Receiving Internet purchases in Costa Rica has become a more expensive proposition thanks to a decree from the Ministerio de Hacienda. The tax authority announced in November that for the first time even small purchases, under $500 would be subject to tax. Fortunately the dust has settled, and it is easier to receive Internet purchases than during the last holiday shopping season when the sudden change was applied in haste.
In the past an individual was allowed to receive one shipment for personal use under $500, free of tax every six months. The tax authority decided this situation created too much potential for abuse, and ordered the collection of taxes on all packages sent by a business. Collecting the tax is relatively easy because Internet purchases usually contain receipts. Rates vary between 13 and 50 percent depending on product, however unfortunately the rules are complex.
There are four basic ways to receive Internet purchases from the United States to Costa Rica:
- U.S. Postal service to a local post office box or “Apartado Postal” in Costa Rica
- Ship via mail, parcel service or courier to a private mailbox in the U.S. that imports to Costa Rica
- International courier service, such as DHL or FedEx to an address in Costa Rica
- Ask a friend or associate to bring a package in a suitcase on their flight
While “Apartado Postal” method may not be the fastest, it is usually the least expensive method to receive packages in the Costa Rica. The annual cost of a post office box is about $20, and having one is essential for those who plan to receive mail in Costa Rica. Since the nation lacks a formal address system in common use, sending letters and packages to a home or business in Costa Rica is often a risky and inconvenient proposition.
The shipping cost of sending a package from abroad is determined, up front at the time the Internet order is initiated. Just like a letter, the post office does not change any extra delivery fees because the full shipping is included in postage. Drawbacks are that only the postal service can ship to a post office box, and the post office box holder has to go personally to collect the package. This method works best for relatively small packages that do not need to arrive in a hurry.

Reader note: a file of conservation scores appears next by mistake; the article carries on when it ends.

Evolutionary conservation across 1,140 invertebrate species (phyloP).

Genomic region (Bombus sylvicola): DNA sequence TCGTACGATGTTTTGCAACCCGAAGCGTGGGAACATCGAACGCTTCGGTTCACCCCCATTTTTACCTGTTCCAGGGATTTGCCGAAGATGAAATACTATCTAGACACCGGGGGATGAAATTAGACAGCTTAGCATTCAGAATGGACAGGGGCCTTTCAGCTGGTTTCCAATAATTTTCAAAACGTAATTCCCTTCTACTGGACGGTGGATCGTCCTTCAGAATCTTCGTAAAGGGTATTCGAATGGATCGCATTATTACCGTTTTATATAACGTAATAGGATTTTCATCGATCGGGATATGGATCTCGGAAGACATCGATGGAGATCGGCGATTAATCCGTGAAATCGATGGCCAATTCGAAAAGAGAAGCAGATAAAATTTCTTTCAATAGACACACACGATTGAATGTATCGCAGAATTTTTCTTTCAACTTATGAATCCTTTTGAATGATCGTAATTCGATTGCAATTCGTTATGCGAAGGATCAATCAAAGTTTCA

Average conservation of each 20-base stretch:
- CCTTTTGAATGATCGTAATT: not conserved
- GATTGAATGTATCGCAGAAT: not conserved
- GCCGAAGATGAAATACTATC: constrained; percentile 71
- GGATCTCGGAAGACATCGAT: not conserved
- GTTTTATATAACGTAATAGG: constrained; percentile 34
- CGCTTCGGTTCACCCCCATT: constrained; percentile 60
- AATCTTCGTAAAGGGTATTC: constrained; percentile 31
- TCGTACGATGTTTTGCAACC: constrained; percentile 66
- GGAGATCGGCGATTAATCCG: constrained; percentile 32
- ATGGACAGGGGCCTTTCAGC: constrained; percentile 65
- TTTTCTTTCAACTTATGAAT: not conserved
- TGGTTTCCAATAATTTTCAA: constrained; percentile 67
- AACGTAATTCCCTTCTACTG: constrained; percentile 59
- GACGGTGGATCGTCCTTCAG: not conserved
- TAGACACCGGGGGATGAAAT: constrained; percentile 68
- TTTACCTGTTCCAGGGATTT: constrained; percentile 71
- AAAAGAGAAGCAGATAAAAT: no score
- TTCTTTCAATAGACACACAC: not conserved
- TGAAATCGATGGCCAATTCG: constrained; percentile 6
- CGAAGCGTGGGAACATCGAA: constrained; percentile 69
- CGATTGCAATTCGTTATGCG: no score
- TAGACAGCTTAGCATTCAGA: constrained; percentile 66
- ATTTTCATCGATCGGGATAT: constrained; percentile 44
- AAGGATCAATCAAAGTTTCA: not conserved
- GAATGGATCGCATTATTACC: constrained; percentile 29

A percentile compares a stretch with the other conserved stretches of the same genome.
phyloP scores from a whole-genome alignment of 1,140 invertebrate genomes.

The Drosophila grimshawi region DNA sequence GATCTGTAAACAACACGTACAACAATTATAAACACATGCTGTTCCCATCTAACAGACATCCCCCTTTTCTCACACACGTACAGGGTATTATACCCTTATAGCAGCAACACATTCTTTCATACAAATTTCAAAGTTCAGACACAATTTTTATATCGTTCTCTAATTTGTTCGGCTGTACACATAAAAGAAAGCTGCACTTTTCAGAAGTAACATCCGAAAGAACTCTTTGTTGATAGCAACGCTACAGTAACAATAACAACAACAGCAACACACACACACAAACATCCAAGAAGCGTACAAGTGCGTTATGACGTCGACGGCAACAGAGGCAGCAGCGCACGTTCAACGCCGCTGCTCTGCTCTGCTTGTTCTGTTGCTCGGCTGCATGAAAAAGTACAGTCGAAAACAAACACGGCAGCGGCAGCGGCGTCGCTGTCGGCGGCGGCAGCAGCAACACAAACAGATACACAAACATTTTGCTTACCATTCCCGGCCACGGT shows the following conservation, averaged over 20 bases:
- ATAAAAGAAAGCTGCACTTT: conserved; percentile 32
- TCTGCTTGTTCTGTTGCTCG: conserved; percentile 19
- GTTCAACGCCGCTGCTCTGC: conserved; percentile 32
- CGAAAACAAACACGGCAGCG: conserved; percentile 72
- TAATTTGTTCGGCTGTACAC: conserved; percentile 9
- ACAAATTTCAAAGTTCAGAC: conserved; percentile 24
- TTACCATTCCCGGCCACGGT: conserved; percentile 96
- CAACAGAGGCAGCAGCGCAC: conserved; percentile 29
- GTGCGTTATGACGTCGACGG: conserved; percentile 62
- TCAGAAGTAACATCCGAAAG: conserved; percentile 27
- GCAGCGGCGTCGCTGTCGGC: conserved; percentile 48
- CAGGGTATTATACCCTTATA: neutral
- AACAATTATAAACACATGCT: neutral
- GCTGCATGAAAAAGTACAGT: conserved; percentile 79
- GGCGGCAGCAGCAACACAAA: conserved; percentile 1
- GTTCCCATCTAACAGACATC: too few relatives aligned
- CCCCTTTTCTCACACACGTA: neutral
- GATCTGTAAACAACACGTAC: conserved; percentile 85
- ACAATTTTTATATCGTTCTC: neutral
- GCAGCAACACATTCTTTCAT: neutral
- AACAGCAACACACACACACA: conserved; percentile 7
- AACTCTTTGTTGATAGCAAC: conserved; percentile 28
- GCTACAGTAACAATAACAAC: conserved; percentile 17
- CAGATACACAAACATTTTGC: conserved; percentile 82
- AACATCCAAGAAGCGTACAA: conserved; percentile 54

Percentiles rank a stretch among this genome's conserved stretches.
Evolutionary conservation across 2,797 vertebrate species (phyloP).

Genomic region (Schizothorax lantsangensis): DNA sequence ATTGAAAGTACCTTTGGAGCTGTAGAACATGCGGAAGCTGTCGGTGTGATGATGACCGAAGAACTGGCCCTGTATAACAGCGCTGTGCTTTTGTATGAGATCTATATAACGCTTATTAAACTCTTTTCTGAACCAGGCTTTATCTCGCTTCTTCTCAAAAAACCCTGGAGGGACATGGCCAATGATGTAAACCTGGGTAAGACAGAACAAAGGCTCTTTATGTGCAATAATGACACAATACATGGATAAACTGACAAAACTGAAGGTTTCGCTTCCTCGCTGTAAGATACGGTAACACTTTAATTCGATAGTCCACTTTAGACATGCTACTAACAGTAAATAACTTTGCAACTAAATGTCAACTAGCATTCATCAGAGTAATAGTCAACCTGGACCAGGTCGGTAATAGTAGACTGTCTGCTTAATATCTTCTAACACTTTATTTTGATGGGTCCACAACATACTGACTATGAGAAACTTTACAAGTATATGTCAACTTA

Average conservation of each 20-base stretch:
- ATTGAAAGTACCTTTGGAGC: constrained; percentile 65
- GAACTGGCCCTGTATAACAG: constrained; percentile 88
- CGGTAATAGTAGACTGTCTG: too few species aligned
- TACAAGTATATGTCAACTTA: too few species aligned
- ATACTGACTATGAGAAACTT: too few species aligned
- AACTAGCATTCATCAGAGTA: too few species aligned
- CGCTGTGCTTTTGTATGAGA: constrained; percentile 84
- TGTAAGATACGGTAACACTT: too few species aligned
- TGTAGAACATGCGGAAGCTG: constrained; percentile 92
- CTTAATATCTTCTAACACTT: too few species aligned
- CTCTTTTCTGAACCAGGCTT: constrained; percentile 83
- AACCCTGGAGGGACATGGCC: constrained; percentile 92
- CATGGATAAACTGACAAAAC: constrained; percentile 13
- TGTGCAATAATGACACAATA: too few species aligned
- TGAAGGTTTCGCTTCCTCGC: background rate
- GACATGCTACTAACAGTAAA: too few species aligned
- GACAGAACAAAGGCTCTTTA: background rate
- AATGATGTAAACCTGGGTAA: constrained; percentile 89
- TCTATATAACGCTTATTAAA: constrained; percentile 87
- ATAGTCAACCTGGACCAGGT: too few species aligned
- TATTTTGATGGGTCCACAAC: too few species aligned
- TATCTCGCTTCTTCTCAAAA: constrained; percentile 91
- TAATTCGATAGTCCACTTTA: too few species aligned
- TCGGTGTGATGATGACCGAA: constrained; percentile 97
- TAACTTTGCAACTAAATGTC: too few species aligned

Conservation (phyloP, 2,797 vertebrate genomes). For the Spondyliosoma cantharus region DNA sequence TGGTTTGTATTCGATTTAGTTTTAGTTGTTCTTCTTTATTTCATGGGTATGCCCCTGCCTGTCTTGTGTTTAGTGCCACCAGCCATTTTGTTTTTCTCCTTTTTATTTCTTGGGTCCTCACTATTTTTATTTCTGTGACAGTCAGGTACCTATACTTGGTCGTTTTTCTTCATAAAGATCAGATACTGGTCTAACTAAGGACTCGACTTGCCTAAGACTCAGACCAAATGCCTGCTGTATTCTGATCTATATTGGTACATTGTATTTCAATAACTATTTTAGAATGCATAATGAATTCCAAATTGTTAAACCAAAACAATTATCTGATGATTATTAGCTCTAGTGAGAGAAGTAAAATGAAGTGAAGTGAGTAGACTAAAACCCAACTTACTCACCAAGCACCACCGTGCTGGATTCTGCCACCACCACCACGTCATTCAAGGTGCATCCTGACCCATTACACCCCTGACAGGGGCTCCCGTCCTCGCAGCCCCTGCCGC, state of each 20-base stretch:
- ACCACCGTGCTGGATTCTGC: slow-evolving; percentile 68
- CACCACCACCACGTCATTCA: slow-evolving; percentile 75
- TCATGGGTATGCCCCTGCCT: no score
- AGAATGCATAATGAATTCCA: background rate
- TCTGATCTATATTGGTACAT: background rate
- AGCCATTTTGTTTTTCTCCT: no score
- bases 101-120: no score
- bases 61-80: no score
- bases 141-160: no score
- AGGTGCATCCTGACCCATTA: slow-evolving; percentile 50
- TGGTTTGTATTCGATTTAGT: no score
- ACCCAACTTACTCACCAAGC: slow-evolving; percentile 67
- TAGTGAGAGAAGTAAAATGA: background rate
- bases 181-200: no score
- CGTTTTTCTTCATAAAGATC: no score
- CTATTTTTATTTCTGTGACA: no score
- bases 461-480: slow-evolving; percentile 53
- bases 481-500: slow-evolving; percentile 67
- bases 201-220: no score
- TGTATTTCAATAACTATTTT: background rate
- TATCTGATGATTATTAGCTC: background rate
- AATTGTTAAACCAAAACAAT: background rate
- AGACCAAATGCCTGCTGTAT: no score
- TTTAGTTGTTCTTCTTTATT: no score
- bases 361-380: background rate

Under the new system, packages sent by mail can be diverted to the Zapote post office, which is equipped with a customs inspection facility. The recipient receives a note in their post office box, exchanges this for a certified letter, which the owner of the box should bring to the Zapote facility, located 200 meters south of the Catholic church. The recipient must also present a cedula or passport for identification, both at the local post office and in Zapote.
The process at Zapote is relatively simple, but it might be preferable to bring a fluent Spanish language speaker if there are any questions or doubts to discuss with the customs agent. Packages are opened and inspected in the presence of the recipient, however the customs office does the opening and looks for the receipt. Tax payment is due in cash or through deposit at the Banco de Costa Rica.
A method popular with some expats and the affluent in Costa Rica is to use services that maintain private postal facilities in the United States.
Users of the service get the U.S. address of the facility, which incorporates some kind of box or number to identify the account. They company handles the shipment via air cargo to Costa Rica, and receives the package. Typically they also offer a service were the package is delivered to the customer’s home or business in Costa Rica. The entire service can be very expensive, and the major providers are Aerocasillas, Speed Box y JetBox.
Another option is to ship via courier service, such as FedEx or DHL. Neither can deliver to a post office box, but the couriers can redirect with a phone call to the recipient. The method is popular for checks and important documents, which are not subject to taxes. The fees however, start around $40 from the United States and go up very quickly based on weight, making it an unattractive option for anything other than documents and very light packages.
Of course the final, and perhaps must trusted method for expats is to just ask a friend to “suitcase” your purchase. Removing any evidence of recent purchase makes it a great way to avoid taxes on an expensive laptop computer, designer hand bag or brand new iPhone. There are of course some limitations, and the friend should understand the situation before being asked to help. Also, attempting to bring multiple items of the same type or a larger item, obviously intended to stay in Costa Rica such as a rack mounted computer or kitchen appliance will attract the attention of customs agents.